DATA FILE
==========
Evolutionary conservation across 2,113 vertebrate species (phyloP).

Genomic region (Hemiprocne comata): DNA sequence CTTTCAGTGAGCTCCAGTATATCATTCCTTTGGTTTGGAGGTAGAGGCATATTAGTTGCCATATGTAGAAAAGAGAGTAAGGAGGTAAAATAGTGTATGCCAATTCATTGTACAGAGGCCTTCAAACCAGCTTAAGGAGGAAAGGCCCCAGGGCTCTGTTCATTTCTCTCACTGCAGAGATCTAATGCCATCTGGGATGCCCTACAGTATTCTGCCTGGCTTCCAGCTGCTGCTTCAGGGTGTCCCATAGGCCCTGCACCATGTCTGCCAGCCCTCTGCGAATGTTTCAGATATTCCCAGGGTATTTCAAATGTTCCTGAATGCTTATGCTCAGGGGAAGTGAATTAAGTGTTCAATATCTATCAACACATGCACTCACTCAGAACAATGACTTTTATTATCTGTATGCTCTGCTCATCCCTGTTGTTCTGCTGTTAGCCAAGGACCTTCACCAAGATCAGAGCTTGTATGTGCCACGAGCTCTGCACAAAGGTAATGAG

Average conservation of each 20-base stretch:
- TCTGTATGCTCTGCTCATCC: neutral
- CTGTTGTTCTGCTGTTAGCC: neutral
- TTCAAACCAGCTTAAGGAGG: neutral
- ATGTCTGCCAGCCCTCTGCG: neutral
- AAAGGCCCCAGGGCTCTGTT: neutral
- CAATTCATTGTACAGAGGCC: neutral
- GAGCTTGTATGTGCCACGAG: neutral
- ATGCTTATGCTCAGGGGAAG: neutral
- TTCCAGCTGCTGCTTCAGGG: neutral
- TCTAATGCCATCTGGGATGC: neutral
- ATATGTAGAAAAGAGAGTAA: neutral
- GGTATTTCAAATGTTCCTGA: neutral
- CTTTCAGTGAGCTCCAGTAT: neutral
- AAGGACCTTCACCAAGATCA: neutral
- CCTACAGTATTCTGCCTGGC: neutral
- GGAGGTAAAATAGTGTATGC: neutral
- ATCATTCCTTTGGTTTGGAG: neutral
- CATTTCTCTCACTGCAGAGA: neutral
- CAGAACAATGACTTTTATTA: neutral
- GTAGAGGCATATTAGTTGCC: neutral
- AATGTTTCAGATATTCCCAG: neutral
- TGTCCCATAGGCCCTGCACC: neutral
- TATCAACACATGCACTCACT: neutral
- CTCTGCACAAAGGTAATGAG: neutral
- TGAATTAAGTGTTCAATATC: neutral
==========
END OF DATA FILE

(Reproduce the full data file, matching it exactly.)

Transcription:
Evolutionary conservation across 2,113 vertebrate species (phyloP).

Genomic region (Hemiprocne comata): DNA sequence CTTTCAGTGAGCTCCAGTATATCATTCCTTTGGTTTGGAGGTAGAGGCATATTAGTTGCCATATGTAGAAAAGAGAGTAAGGAGGTAAAATAGTGTATGCCAATTCATTGTACAGAGGCCTTCAAACCAGCTTAAGGAGGAAAGGCCCCAGGGCTCTGTTCATTTCTCTCACTGCAGAGATCTAATGCCATCTGGGATGCCCTACAGTATTCTGCCTGGCTTCCAGCTGCTGCTTCAGGGTGTCCCATAGGCCCTGCACCATGTCTGCCAGCCCTCTGCGAATGTTTCAGATATTCCCAGGGTATTTCAAATGTTCCTGAATGCTTATGCTCAGGGGAAGTGAATTAAGTGTTCAATATCTATCAACACATGCACTCACTCAGAACAATGACTTTTATTATCTGTATGCTCTGCTCATCCCTGTTGTTCTGCTGTTAGCCAAGGACCTTCACCAAGATCAGAGCTTGTATGTGCCACGAGCTCTGCACAAAGGTAATGAG

Average conservation of each 20-base stretch:
- TCTGTATGCTCTGCTCATCC: neutral
- CTGTTGTTCTGCTGTTAGCC: neutral
- TTCAAACCAGCTTAAGGAGG: neutral
- ATGTCTGCCAGCCCTCTGCG: neutral
- AAAGGCCCCAGGGCTCTGTT: neutral
- CAATTCATTGTACAGAGGCC: neutral
- GAGCTTGTATGTGCCACGAG: neutral
- ATGCTTATGCTCAGGGGAAG: neutral
- TTCCAGCTGCTGCTTCAGGG: neutral
- TCTAATGCCATCTGGGATGC: neutral
- ATATGTAGAAAAGAGAGTAA: neutral
- GGTATTTCAAATGTTCCTGA: neutral
- CTTTCAGTGAGCTCCAGTAT: neutral
- AAGGACCTTCACCAAGATCA: neutral
- CCTACAGTATTCTGCCTGGC: neutral
- GGAGGTAAAATAGTGTATGC: neutral
- ATCATTCCTTTGGTTTGGAG: neutral
- CATTTCTCTCACTGCAGAGA: neutral
- CAGAACAATGACTTTTATTA: neutral
- GTAGAGGCATATTAGTTGCC: neutral
- AATGTTTCAGATATTCCCAG: neutral
- TGTCCCATAGGCCCTGCACC: neutral
- TATCAACACATGCACTCACT: neutral
- CTCTGCACAAAGGTAATGAG: neutral
- TGAATTAAGTGTTCAATATC: neutral